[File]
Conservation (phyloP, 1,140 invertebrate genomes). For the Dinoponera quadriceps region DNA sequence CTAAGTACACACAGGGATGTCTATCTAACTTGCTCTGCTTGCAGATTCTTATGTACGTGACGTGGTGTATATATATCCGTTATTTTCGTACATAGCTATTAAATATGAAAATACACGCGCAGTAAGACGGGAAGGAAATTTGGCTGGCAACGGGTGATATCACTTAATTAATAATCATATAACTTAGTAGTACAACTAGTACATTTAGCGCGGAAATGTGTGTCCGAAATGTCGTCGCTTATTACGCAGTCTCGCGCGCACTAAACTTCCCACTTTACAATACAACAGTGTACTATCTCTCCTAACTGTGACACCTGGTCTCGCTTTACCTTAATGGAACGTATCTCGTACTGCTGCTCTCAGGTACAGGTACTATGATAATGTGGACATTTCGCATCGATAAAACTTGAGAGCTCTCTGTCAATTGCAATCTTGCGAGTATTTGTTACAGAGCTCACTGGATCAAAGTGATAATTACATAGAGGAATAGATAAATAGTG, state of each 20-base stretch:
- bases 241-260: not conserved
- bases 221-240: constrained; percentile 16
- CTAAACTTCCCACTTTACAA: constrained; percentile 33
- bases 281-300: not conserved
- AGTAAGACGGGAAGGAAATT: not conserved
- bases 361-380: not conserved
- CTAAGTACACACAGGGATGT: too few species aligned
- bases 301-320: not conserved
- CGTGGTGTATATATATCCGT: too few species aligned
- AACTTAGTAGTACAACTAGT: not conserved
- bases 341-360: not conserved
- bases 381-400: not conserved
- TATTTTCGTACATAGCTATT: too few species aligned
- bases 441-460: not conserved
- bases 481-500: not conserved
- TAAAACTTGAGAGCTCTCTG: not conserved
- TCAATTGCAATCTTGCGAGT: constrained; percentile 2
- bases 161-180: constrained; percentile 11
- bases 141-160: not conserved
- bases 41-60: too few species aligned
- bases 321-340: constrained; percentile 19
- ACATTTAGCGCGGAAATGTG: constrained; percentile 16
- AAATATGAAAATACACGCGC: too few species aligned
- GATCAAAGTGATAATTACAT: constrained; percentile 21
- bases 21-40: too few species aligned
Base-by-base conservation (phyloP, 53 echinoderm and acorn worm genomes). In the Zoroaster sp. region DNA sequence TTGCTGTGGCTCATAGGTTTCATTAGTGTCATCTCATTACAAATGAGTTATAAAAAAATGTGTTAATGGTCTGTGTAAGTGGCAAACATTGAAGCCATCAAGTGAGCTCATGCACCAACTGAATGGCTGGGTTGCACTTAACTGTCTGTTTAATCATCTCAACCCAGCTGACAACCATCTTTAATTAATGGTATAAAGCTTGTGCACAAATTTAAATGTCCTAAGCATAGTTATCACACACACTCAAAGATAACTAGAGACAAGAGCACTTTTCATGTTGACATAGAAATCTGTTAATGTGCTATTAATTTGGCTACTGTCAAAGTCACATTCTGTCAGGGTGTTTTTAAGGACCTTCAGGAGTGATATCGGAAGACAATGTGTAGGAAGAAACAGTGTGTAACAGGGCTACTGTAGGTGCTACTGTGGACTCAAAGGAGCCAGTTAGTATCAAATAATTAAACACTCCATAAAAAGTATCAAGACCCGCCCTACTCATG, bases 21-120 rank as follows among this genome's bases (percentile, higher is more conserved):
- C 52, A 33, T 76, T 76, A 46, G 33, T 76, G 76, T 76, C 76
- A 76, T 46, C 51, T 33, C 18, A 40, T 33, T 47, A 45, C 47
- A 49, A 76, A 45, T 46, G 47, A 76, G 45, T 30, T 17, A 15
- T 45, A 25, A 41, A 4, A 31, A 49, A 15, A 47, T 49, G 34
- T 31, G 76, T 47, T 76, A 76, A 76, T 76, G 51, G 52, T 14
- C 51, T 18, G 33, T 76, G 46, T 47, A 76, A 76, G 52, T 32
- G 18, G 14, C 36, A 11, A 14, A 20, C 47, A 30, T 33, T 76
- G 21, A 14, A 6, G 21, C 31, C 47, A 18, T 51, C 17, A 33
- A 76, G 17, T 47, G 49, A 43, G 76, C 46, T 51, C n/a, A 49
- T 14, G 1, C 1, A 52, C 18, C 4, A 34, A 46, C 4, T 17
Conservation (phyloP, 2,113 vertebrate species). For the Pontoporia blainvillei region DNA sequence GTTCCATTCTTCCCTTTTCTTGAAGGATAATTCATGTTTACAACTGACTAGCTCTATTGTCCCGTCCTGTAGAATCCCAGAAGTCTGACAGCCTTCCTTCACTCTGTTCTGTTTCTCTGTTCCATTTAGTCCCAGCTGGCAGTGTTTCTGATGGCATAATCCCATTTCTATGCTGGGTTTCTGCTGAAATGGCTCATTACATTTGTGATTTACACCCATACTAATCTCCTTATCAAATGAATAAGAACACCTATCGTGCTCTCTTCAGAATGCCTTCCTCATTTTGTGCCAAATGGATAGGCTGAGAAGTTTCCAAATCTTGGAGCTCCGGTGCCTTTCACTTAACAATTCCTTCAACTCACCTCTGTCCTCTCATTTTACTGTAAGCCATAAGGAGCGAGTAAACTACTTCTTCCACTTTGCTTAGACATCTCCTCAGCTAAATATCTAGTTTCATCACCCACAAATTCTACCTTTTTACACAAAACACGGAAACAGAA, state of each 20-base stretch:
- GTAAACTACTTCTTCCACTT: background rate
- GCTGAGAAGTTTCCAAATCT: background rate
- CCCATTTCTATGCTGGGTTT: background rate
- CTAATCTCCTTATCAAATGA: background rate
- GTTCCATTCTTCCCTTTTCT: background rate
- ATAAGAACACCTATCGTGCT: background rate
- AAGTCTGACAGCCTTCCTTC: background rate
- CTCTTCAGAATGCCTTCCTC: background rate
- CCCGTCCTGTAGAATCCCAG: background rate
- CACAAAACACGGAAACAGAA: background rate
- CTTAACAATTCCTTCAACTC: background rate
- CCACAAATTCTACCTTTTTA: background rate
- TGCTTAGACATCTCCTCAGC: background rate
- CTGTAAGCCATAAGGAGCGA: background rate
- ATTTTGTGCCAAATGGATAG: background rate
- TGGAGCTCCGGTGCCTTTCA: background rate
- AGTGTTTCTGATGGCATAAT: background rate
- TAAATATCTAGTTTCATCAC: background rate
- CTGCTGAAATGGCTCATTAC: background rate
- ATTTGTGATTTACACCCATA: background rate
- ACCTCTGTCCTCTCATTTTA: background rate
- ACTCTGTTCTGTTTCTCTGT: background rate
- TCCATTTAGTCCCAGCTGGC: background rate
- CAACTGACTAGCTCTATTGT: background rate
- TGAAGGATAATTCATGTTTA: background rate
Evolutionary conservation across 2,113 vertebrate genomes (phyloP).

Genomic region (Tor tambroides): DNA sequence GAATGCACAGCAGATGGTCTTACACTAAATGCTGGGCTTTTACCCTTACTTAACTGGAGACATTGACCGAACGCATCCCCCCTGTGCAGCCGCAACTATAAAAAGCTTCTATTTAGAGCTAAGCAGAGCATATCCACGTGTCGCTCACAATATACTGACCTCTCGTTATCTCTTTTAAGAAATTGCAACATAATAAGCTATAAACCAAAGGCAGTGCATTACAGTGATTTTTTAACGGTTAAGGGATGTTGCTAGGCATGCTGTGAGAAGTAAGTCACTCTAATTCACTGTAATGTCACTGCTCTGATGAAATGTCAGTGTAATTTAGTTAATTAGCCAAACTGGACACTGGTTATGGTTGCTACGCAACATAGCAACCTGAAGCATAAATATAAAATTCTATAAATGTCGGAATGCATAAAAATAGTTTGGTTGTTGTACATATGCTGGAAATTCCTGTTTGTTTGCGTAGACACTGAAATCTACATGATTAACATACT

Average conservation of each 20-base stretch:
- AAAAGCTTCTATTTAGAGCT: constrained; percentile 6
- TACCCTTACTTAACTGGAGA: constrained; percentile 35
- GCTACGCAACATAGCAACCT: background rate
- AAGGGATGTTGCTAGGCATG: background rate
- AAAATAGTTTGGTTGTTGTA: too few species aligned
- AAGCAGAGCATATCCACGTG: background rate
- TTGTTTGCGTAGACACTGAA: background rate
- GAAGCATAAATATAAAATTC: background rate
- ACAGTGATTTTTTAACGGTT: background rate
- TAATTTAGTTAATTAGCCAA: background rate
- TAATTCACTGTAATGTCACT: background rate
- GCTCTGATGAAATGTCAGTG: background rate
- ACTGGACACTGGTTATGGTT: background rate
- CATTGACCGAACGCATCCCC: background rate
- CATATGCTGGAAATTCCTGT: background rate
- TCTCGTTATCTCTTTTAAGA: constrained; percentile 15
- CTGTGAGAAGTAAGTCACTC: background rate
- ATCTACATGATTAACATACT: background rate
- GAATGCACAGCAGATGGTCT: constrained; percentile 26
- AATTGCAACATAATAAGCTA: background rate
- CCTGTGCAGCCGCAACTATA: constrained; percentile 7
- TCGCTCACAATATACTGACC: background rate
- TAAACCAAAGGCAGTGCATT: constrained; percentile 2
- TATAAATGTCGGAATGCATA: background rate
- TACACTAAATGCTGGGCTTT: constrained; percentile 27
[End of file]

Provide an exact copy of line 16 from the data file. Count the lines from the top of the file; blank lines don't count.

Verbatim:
- bases 481-500: not conserved